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The Carletonian

The Carletonian

Group Projects: A Troubleshooting Guide

<r every student there comes an assignment which tests them as never before, an assignment which stretches their patience to as-yet-untested lengths, an assignment which arbitrarily yokes students together. Yes, that’s right: for every student there comes a group project. A variety of challenges await you. How then shall you proceed? Never fear! This one easy guide answers all your questions about how to handle the difficult situations you will undoubtedly face.

1) You can’t find a time to meet.
It is a truth universally acknowledged, that a single project in possession of more than one member, must be in want of a time to meet. Unfortunately, possible meeting time availability for Carleton students can be modeled with the equation z=48-[d+a*(3b+4c)] where ‘a’ represents the number of members in the group, ‘b’ represents the average number of extracurricular activities among the group members, ‘c’ represents the average number of classes other than the one for which the project has been assigned among the group members and ‘d’ represents the average willingness to prioritize this project over other activities among the group members on a scale of 1-5, with 1 being “this project is my personal passion and I’m so excited to already be figuring out exactly how to divide and conquer it” and 5 being “literally I refuse to get up before 1 PM on my day with no classes in order to work on this.”
Finally, you all arrange to meet after 11 PM on a weeknight or on a fine Sunday afternoon when you could be outside enjoying the weather. Realize you haven’t chosen a meeting place and send yet another email awkwardly querying: “4th Libe?”

2) You have no idea what to do.
DO NOT, I repeat, DO NOT, admit your utter cluelessness about the vague guidelines and difficult subject matter that somehow should congeal into a group project. Everyone else knows exactly what to do, so you can show NO WEAKNESS. Take charge and begin ordering others around. Just assume that whatever you think sounds easiest is the correct thing to do. The important thing is to have confidence, show no fear and never back down from a challenge.

3) No one has any idea what to do.
When every person in the group follows the advice above for when they have no idea what to do, it can make for a particularly volatile and occasionally violent project situation. Likely, your project will end up being both a different medium and topic than your professor originally intended. This will be unfortunate for your GPA, but consider it a bonding experience. Just count yourself lucky no one was seriously injured.

4) A partner isn’t pulling their weight.
That one person isn’t contributing. They still haven’t managed to add any research or helped with the arrangement, much less actually typed a few words in your meticulously organized group Google Drive folder. It’s time to show this person who’s boss. Accomplish this by passive aggressively emailing them “No rush, but have you had a chance to look at your part of the project yet?” while nurturing a seething hatred deep in your heart. Alternatively, angrily do their part of the project as well as your own while plotting exactly what you’re going to write on the partner evaluation sheet.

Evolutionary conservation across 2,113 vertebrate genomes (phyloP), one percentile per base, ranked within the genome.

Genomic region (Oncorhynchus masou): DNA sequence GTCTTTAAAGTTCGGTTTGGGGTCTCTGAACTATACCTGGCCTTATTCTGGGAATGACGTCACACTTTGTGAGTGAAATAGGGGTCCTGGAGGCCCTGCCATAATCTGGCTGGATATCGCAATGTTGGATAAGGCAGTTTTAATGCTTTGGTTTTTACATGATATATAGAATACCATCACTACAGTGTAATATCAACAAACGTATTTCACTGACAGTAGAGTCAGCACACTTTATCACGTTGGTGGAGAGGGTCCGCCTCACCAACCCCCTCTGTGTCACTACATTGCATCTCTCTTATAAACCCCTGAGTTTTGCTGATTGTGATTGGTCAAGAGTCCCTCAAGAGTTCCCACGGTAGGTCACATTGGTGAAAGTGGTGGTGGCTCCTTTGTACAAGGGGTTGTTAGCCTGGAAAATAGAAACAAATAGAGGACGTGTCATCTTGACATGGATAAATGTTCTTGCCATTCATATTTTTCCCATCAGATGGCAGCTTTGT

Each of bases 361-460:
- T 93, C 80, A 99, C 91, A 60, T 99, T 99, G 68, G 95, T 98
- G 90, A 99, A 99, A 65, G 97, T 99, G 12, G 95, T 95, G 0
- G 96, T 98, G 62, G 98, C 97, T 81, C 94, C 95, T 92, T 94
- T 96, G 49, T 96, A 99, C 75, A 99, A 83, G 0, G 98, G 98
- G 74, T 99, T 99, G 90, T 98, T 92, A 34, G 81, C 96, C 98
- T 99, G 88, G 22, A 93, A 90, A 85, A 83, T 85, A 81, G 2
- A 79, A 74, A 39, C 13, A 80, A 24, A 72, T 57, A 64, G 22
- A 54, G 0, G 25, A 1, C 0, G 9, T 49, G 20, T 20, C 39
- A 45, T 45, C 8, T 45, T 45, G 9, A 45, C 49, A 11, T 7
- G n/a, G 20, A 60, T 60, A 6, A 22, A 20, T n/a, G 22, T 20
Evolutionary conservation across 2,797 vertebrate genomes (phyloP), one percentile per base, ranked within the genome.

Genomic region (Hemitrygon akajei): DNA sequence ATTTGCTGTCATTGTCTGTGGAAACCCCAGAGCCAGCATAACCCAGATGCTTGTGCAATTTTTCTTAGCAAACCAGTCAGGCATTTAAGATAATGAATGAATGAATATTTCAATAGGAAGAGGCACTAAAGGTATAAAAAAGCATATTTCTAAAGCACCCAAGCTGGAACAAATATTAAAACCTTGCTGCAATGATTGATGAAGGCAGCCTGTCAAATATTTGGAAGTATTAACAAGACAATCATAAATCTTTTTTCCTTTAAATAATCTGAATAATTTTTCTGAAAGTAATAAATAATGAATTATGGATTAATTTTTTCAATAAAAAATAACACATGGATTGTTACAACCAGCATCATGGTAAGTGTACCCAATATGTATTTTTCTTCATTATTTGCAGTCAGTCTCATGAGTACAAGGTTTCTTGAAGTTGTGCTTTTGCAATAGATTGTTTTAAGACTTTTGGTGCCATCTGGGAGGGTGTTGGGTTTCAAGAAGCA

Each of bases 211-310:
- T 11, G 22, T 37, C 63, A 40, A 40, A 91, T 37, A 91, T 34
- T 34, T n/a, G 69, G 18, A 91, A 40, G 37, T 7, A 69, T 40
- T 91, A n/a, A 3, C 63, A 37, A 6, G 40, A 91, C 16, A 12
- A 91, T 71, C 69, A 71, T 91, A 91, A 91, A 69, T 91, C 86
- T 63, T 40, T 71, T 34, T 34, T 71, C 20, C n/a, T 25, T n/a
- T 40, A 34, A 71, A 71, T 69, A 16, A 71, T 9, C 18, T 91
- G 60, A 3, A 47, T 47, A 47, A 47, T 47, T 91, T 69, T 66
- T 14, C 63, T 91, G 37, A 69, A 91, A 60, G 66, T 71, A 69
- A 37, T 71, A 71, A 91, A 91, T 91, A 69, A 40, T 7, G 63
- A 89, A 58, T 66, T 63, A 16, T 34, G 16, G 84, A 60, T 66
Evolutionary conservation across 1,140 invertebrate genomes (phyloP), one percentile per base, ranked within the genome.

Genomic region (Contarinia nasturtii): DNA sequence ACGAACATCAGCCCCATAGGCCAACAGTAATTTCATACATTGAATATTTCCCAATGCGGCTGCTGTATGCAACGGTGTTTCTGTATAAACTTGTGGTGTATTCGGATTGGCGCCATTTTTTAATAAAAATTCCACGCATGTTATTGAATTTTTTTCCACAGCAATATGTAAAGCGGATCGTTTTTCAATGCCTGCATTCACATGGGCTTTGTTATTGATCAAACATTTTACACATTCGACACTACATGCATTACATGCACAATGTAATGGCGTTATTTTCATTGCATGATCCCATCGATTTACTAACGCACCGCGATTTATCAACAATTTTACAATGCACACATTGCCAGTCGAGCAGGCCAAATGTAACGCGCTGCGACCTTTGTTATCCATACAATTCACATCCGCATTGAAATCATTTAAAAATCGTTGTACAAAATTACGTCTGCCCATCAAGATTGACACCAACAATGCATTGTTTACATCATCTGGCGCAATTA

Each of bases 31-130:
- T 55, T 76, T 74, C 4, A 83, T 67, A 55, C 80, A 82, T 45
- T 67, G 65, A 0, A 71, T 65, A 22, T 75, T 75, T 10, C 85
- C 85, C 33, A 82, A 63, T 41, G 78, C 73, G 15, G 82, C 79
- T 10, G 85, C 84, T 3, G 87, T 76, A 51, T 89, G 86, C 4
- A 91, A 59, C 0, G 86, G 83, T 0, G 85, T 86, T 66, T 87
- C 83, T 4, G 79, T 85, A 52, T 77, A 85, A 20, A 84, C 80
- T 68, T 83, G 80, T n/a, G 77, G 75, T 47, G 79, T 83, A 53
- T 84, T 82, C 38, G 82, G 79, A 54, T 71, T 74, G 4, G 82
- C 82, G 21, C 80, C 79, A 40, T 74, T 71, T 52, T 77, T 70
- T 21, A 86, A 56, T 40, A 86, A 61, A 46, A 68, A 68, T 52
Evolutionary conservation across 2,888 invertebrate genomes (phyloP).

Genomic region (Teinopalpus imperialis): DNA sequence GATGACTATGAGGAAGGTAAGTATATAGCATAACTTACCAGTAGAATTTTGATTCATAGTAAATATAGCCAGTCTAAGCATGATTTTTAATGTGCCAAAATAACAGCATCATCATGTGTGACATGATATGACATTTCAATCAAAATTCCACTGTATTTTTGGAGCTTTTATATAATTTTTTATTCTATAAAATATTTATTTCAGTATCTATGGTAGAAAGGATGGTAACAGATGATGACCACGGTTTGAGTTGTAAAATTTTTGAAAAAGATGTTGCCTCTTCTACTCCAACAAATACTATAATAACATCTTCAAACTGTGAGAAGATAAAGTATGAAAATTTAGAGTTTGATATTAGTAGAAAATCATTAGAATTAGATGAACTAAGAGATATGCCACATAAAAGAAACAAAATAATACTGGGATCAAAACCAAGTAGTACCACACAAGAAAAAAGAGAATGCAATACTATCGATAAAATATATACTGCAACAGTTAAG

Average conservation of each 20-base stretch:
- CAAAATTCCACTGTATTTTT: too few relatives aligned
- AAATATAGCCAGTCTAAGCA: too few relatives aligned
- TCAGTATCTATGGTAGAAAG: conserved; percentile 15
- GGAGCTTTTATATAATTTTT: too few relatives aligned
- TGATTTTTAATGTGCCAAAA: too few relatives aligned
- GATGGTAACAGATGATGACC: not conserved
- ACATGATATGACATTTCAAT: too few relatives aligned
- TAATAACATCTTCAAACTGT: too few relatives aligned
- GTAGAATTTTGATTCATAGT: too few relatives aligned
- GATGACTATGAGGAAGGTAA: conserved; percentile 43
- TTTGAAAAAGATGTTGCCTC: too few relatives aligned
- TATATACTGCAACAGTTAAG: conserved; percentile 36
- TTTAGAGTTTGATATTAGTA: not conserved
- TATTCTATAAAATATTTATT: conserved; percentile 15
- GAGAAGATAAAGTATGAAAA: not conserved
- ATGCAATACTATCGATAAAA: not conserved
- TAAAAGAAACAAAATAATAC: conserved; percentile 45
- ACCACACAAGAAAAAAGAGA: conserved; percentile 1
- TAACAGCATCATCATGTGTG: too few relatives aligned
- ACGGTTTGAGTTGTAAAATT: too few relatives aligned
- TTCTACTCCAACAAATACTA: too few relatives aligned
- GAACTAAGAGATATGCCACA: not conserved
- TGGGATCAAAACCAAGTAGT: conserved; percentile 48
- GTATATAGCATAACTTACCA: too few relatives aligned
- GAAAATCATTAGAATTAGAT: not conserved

5) You’re not pulling your weight.
You are the weakest link. Your fellow group members will ostracize you. All those paranoid thoughts about how they probably have secret meetings midnights at the Druid Circle just to talk about you behind your back? You’re probably right. That’s exactly what all the other students stuck working with you are doing. Is there anything you can do to change this? No. Your best available choice is to flee to Goodhue in the dead of night; they don’t have an extradition treaty with the US.

6) Your prof gives you an eval form for your partners.
This simple form cannot possibly begin to contain the myriad experiences on your group project journey that has bound you indelibly as lifelong friends (or enemies). Instead, express your appreciation for your partners by painting portraits of them. You can truly reveal your feelings about this life-changing experience you’ve shared through this medium, plus your prof gets some rad artwork for their office!

7) Your prof doesn’t give you an eval form for your partners.
Design your own form of evaluation for your partners! Your fellow group members will appreciate your dedication when you provide feedback through an interpretive dance routine and/or small gifts left in mailboxes. Bonus points if your gifts contain 100% recycled materials!

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